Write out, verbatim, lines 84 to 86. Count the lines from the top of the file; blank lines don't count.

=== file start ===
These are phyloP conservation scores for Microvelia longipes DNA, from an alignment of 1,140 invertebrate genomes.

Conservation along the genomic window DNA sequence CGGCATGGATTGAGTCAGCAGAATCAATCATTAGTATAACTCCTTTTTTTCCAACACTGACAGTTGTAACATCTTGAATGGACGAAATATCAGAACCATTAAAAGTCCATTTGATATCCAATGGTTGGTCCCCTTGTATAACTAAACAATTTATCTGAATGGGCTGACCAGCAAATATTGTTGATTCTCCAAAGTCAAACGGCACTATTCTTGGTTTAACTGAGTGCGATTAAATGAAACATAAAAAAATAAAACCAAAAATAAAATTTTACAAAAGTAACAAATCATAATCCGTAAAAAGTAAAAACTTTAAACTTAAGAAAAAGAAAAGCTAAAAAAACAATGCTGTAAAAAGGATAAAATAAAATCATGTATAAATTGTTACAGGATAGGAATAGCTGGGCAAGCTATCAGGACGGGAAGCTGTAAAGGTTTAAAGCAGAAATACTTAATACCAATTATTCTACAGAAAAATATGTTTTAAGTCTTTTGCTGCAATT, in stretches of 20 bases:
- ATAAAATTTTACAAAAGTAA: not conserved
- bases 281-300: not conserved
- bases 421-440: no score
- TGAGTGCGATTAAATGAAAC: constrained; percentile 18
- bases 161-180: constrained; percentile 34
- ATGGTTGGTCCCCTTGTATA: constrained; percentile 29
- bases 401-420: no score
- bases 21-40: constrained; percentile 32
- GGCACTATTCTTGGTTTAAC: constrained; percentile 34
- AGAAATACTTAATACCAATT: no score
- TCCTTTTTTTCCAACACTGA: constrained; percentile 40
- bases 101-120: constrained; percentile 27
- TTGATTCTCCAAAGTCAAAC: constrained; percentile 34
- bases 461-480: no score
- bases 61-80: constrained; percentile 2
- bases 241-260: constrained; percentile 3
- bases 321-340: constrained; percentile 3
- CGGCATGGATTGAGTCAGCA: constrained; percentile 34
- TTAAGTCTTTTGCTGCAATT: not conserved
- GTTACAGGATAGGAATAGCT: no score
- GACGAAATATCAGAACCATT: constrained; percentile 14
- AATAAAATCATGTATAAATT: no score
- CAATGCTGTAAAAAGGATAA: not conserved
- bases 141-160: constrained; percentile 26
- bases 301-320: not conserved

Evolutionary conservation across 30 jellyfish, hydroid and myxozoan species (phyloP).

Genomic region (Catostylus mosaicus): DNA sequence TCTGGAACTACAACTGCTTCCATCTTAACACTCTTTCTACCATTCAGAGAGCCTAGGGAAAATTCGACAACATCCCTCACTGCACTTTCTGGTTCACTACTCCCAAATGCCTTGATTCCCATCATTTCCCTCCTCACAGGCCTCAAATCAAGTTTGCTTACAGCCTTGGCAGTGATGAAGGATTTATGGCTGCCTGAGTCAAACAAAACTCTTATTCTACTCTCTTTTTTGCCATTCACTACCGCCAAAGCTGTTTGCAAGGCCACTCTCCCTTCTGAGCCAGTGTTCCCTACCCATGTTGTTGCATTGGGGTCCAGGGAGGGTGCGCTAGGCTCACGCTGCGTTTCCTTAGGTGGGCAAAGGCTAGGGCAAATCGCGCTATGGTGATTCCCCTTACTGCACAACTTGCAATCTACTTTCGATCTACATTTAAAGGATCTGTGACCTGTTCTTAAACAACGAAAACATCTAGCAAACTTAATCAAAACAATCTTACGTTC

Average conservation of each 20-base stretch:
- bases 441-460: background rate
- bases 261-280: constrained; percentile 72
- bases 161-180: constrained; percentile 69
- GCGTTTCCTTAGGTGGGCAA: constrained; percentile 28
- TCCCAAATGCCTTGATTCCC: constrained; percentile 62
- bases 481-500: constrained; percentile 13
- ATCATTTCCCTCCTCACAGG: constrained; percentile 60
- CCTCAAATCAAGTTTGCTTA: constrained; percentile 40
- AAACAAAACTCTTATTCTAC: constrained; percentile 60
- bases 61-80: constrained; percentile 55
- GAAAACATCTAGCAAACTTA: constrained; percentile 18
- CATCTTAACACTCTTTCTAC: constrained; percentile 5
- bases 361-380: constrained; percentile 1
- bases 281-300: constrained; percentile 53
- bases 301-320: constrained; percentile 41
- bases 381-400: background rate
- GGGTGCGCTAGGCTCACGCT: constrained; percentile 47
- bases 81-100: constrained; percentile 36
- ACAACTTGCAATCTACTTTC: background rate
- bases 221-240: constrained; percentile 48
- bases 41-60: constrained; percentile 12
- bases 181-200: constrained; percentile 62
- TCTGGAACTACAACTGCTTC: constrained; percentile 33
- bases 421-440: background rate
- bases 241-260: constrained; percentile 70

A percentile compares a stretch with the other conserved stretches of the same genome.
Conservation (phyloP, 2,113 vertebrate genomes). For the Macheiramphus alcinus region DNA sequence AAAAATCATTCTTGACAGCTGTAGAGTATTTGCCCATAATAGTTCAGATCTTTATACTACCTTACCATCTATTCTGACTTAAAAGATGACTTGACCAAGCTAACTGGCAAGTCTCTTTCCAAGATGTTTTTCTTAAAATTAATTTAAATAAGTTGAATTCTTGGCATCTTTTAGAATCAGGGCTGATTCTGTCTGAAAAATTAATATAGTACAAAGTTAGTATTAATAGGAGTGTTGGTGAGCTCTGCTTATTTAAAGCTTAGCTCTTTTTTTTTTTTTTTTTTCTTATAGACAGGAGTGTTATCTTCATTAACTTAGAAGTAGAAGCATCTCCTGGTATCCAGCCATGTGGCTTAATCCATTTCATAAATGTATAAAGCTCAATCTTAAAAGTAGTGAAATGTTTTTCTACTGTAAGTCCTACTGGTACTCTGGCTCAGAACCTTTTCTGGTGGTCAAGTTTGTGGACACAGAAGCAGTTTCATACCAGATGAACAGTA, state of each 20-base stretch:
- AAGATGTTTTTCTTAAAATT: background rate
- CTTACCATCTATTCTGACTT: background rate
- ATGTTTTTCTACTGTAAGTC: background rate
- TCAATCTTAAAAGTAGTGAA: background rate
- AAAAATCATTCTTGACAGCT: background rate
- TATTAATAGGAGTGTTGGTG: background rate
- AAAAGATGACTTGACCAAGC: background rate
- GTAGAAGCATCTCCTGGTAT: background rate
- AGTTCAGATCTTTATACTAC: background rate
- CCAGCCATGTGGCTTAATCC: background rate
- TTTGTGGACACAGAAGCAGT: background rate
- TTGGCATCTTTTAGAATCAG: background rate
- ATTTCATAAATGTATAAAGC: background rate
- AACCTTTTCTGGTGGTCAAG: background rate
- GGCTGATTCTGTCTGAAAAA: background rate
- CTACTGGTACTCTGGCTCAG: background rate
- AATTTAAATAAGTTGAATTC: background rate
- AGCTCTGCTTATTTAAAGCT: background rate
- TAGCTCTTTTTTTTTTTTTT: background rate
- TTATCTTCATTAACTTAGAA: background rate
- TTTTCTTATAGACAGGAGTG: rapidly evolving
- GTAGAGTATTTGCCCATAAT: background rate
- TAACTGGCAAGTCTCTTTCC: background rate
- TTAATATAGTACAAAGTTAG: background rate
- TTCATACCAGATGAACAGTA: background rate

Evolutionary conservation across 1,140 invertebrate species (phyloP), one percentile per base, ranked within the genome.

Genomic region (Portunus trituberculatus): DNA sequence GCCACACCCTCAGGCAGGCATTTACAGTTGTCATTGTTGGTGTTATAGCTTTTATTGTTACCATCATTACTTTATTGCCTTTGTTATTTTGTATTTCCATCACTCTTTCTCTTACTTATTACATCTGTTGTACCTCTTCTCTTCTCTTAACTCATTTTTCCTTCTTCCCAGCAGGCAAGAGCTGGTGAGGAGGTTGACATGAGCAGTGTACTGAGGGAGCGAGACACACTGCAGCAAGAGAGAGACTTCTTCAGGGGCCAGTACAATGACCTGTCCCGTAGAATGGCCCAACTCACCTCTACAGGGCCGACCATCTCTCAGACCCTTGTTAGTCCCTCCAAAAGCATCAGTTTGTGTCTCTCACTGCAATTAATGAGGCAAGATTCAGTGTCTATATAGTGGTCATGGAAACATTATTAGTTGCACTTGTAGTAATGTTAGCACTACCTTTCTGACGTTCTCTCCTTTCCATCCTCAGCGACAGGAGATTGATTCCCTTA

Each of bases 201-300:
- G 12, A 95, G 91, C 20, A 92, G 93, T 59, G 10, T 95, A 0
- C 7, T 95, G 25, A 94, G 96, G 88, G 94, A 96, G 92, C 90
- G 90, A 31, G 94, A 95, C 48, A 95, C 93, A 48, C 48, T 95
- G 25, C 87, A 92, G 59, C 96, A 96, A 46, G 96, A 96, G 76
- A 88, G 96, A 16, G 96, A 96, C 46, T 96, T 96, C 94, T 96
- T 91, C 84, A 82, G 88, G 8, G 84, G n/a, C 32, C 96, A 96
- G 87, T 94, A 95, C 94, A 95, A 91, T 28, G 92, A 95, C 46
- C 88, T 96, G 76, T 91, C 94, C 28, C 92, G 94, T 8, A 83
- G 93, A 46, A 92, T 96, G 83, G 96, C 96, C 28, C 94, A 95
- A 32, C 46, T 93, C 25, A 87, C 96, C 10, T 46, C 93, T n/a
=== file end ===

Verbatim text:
Genomic region (Portunus trituberculatus): DNA sequence GCCACACCCTCAGGCAGGCATTTACAGTTGTCATTGTTGGTGTTATAGCTTTTATTGTTACCATCATTACTTTATTGCCTTTGTTATTTTGTATTTCCATCACTCTTTCTCTTACTTATTACATCTGTTGTACCTCTTCTCTTCTCTTAACTCATTTTTCCTTCTTCCCAGCAGGCAAGAGCTGGTGAGGAGGTTGACATGAGCAGTGTACTGAGGGAGCGAGACACACTGCAGCAAGAGAGAGACTTCTTCAGGGGCCAGTACAATGACCTGTCCCGTAGAATGGCCCAACTCACCTCTACAGGGCCGACCATCTCTCAGACCCTTGTTAGTCCCTCCAAAAGCATCAGTTTGTGTCTCTCACTGCAATTAATGAGGCAAGATTCAGTGTCTATATAGTGGTCATGGAAACATTATTAGTTGCACTTGTAGTAATGTTAGCACTACCTTTCTGACGTTCTCTCCTTTCCATCCTCAGCGACAGGAGATTGATTCCCTTA

Each of bases 201-300:
- G 12, A 95, G 91, C 20, A 92, G 93, T 59, G 10, T 95, A 0